Jolenta: "Phlur's world class perfumers are scent artists and these perfumes are their master works and their master works are gender free. You can wear a Phlur scent no matter who you are." ...
Repetition is essential when it comes to advertising. That's because people need to hear something seven or eight times before it sinks in. Once they become aware of you through your podcast sponsorship, they'll notice your name in other places too.
Sponsorship is all about brand awareness and gaining exposure to an audience. It conveys a level of trust between you and the podcaster and usually continues over a series of episodes. Listeners hear your name and what you do many times over several weeks or months.
How to choose the right podcasts to sponsor
First you should identify your customer — who is likely to buy your product or use your service?
Podcasts are highly targeted to specific audiences. You'll probably find several shows that are right in your niche.
Once you know your audience, search in Rephonic to find relevant podcasts. You'll want to see the podcast download numbers, niche and who to contact on the show. Rephonic puts that info and more at your fingertips.
Make a shortlist, then listen to the podcasts to see which feels most aligned to your style.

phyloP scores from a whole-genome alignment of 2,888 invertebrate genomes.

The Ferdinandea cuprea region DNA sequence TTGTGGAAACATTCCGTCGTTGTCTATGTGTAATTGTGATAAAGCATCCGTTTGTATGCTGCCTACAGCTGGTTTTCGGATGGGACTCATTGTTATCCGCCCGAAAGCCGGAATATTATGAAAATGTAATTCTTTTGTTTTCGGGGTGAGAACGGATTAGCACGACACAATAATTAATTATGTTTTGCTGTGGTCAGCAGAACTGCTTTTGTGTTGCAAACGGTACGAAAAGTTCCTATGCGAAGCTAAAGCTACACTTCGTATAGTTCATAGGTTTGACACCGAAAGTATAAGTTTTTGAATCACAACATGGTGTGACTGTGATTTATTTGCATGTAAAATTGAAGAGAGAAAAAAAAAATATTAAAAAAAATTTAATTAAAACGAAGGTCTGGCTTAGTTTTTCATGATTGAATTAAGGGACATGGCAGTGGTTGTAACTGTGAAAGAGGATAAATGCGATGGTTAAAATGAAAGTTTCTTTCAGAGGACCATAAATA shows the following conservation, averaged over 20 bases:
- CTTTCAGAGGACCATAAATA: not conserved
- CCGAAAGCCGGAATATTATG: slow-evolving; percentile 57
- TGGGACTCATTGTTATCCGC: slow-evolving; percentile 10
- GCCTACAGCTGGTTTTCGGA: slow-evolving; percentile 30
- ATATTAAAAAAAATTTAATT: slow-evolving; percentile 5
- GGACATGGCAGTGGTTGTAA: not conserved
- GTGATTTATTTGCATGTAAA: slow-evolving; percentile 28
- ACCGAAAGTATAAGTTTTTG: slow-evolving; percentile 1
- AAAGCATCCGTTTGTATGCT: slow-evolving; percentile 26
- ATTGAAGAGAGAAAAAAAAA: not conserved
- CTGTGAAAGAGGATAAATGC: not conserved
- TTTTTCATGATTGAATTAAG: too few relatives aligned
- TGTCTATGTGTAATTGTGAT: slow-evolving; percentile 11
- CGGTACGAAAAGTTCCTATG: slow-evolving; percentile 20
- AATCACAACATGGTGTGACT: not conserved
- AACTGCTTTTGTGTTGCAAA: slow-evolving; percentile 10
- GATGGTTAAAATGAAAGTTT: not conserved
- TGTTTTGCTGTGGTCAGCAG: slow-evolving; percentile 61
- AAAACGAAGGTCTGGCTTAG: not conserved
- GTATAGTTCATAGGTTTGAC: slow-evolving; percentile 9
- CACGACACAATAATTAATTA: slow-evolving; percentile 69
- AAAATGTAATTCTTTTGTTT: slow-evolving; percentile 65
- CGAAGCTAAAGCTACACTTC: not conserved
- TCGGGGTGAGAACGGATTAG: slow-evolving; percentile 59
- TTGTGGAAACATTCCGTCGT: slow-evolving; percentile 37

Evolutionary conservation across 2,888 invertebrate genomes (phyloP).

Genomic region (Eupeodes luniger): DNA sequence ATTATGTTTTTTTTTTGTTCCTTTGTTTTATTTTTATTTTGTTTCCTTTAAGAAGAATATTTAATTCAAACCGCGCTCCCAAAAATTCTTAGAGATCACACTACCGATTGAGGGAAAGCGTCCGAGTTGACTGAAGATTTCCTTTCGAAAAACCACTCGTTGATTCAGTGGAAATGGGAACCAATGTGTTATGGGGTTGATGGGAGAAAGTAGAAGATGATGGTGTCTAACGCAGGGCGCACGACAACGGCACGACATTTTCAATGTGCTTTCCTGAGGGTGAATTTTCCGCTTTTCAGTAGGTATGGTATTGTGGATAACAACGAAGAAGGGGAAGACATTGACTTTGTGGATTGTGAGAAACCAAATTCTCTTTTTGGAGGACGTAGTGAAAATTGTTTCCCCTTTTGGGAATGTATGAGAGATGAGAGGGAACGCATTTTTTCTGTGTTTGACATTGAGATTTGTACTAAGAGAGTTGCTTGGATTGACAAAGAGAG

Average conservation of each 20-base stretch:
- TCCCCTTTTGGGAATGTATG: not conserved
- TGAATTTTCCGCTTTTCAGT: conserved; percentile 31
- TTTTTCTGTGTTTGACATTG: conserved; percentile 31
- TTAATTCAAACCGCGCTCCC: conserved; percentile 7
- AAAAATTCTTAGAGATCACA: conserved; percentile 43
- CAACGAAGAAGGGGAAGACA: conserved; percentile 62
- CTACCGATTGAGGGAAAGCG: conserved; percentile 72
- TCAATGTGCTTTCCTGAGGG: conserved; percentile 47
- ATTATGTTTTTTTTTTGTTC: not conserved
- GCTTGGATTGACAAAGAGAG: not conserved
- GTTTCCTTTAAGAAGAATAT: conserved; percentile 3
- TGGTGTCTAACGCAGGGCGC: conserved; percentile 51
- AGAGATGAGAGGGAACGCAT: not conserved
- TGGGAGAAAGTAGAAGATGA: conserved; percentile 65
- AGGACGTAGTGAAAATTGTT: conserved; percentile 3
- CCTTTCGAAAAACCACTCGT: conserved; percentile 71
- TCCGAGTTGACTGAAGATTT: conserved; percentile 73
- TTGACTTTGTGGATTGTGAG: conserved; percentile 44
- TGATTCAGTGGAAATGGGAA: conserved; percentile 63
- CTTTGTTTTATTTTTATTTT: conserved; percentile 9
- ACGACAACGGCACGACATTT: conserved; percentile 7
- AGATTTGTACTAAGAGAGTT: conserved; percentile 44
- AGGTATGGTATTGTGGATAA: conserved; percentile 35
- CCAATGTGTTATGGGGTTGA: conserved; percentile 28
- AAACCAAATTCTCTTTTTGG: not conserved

Ideally the host already uses your product or service. If not, give them a chance to experience it for themselves. Podcasters are usually very protective of their reputations. They aren't likely to risk advertising something that isn't high quality or doesn't gel with the audience.
Finally, approach the podcast to pitch your case as a sponsor.
It's tempting to think you need to target big podcasts because you want as many ears as possible to hear your ad. But is that money well spent? Would a smaller podcast with a highly engaged audience suit your needs better? Each option has its pros and cons.
Pros: These podcasts have huge audiences and usually have slick professional organisations. Typically there's a dedicated marketing team and a pattern to follow. You'll get the benefit of high-quality production and excellent sound quality too.
Cons: Podcasts with millions of listeners are expensive. They're also often booked up for months, even years in advance. Large podcasts are usually rigid in their ad or sponsorship approach. You take the ad format they offer, and it's not up for discussion.
Small podcasts (with future potential)
Pros: Smaller podcasts generally have affordable pricing and more flexible arrangements. The host has a real passion for their show and feels a personal connection with the audience. They'll also have more ad space available and aren't booked a year in advance.